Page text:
File Photo: The 14th Dalai Lama speaks during an event on Capitol Hill in Washington, DC. AFP
By assigning the role to a high-ranking official -- Under Secretary Uzra Zeya -- the Biden administration was demonstrating its commitment to addressing Tibetan issues, Secretary of State Antony Blinken said in an announcement.
While continuing to serve in her current role, Zeya will "promote dialogue between the government of the People's Republic of China (PRC) and the Dalai Lama, his representatives, or democratically elected Tibetan leaders," Blinken said.
"She will promote respect for the human rights and fundamental freedoms of Tibetans, including their freedom of religion or belief," he added.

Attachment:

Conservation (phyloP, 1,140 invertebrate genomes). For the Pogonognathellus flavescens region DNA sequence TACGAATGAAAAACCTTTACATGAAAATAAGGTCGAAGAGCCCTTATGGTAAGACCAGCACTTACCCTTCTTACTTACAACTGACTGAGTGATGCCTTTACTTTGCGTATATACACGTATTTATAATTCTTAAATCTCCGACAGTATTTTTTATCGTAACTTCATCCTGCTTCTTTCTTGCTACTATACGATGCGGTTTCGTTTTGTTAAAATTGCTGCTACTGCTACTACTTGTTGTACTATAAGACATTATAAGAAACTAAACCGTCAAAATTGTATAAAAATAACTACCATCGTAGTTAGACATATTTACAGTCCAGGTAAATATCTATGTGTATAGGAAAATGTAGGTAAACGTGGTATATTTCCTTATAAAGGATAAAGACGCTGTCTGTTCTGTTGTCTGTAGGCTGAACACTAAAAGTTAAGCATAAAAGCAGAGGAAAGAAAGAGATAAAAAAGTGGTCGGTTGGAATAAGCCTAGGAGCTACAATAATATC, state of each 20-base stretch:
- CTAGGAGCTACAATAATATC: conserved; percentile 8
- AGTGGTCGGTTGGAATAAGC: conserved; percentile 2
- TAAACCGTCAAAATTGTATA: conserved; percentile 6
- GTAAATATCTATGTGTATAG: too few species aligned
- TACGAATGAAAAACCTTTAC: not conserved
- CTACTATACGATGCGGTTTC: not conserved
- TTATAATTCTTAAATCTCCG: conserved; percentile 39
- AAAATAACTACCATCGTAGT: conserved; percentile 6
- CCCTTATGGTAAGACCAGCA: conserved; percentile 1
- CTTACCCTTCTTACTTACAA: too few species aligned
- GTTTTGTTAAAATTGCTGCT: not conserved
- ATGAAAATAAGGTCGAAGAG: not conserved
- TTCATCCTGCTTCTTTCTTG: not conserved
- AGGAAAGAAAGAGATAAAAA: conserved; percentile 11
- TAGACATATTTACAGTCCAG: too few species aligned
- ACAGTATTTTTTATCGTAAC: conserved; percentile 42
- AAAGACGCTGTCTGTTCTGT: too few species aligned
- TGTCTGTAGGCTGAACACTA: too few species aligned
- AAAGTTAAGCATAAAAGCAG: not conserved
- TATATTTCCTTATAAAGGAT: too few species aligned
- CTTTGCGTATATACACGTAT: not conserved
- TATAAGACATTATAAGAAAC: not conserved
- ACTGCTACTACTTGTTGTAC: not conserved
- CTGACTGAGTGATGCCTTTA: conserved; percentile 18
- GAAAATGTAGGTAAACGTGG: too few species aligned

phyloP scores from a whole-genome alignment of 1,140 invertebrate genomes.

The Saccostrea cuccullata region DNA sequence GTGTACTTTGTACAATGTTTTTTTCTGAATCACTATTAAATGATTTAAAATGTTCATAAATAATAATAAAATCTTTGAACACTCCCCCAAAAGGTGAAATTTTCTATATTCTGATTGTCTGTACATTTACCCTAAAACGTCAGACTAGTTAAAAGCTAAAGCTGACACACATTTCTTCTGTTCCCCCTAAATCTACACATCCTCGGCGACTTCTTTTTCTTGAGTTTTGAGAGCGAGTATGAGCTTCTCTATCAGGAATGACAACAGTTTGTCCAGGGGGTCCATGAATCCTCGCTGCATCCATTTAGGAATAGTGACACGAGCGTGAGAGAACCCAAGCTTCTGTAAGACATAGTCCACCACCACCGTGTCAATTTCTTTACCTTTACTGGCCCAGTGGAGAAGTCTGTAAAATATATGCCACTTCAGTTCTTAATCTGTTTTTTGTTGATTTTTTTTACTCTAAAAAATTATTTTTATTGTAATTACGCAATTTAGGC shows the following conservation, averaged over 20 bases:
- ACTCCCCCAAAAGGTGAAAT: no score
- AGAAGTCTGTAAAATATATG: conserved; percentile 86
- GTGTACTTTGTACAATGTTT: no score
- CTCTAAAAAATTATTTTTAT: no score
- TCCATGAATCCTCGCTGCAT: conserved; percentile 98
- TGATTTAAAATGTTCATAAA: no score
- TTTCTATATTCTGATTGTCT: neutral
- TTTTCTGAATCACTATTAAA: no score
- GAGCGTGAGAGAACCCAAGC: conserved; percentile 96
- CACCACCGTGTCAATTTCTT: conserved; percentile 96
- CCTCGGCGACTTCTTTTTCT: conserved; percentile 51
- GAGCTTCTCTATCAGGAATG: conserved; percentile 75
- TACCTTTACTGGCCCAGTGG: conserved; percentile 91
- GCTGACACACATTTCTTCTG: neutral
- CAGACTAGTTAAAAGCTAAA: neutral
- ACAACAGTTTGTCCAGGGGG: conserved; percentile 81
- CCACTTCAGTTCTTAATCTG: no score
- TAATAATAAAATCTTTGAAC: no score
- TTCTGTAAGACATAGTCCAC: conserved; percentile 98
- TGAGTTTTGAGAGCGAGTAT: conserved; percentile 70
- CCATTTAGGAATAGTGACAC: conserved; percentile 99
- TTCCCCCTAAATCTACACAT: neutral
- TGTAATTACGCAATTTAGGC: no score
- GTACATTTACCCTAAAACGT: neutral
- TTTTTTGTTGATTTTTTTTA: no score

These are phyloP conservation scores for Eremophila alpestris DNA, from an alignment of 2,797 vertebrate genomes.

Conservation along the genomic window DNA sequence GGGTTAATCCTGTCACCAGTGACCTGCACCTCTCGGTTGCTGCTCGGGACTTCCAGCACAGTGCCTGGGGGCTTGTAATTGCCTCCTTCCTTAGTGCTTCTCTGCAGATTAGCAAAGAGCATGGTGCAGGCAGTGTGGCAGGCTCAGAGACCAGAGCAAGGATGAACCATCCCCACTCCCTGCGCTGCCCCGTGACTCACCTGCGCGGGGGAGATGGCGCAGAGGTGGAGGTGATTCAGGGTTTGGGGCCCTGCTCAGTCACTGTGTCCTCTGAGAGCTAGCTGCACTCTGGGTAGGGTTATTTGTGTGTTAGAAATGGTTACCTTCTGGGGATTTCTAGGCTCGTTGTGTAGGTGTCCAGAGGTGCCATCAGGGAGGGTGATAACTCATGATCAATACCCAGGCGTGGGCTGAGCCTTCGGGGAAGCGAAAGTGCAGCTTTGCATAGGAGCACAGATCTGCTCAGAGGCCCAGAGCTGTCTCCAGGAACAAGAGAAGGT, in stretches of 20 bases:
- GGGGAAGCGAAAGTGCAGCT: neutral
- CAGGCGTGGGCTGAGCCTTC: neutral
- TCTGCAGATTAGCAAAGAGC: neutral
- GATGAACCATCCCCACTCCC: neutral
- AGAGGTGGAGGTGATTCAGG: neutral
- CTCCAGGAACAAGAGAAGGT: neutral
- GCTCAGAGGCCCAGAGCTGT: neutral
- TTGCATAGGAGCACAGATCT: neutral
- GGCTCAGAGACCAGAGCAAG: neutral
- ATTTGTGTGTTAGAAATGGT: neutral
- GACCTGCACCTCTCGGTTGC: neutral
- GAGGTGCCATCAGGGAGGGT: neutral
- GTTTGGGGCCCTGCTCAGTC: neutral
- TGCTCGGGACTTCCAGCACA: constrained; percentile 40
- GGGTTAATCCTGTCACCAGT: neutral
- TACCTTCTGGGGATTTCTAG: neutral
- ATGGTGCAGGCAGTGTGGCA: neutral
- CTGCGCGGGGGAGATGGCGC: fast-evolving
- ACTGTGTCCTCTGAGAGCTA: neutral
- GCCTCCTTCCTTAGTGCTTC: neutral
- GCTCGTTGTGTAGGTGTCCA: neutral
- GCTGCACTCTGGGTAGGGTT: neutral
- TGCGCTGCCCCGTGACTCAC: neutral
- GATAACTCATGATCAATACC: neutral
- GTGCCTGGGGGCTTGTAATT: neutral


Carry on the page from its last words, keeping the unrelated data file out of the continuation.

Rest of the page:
The announcement will likely increase tension between the United States and China.
President Joe Biden had been pressed to act after a bipartisan group from Congress wrote to him in mid-December, requesting that he meet with the Dalai Lama, 86, and press China to restart negotiations which ended over 12 years ago.
China's lack of interest in dialogue has led many observers to believe that Beijing is waiting out the Dalai Lama, hoping that the global movement he has built for greater rights in Tibet will wither away without the leadership of the Buddhist monk turned cultural icon.
This year, Beijing celebrated the 70th anniversary of what it calls the "peaceful liberation" of Tibet, when the communist regime took control of the vast Himalayan region after the Chinese Civil War.
In 1959, after a failed riot against the Chinese presence in Tibet, the Dalai Lama fled to India.
His supporters accuse the Chinese government of suppressing Tibetan culture and religion by destroying thousands of holy sites and organizing the mass influx of han Chinese, the ethnic majority in China.
He has met with every US president since George H.W. Bush, except former president Trump.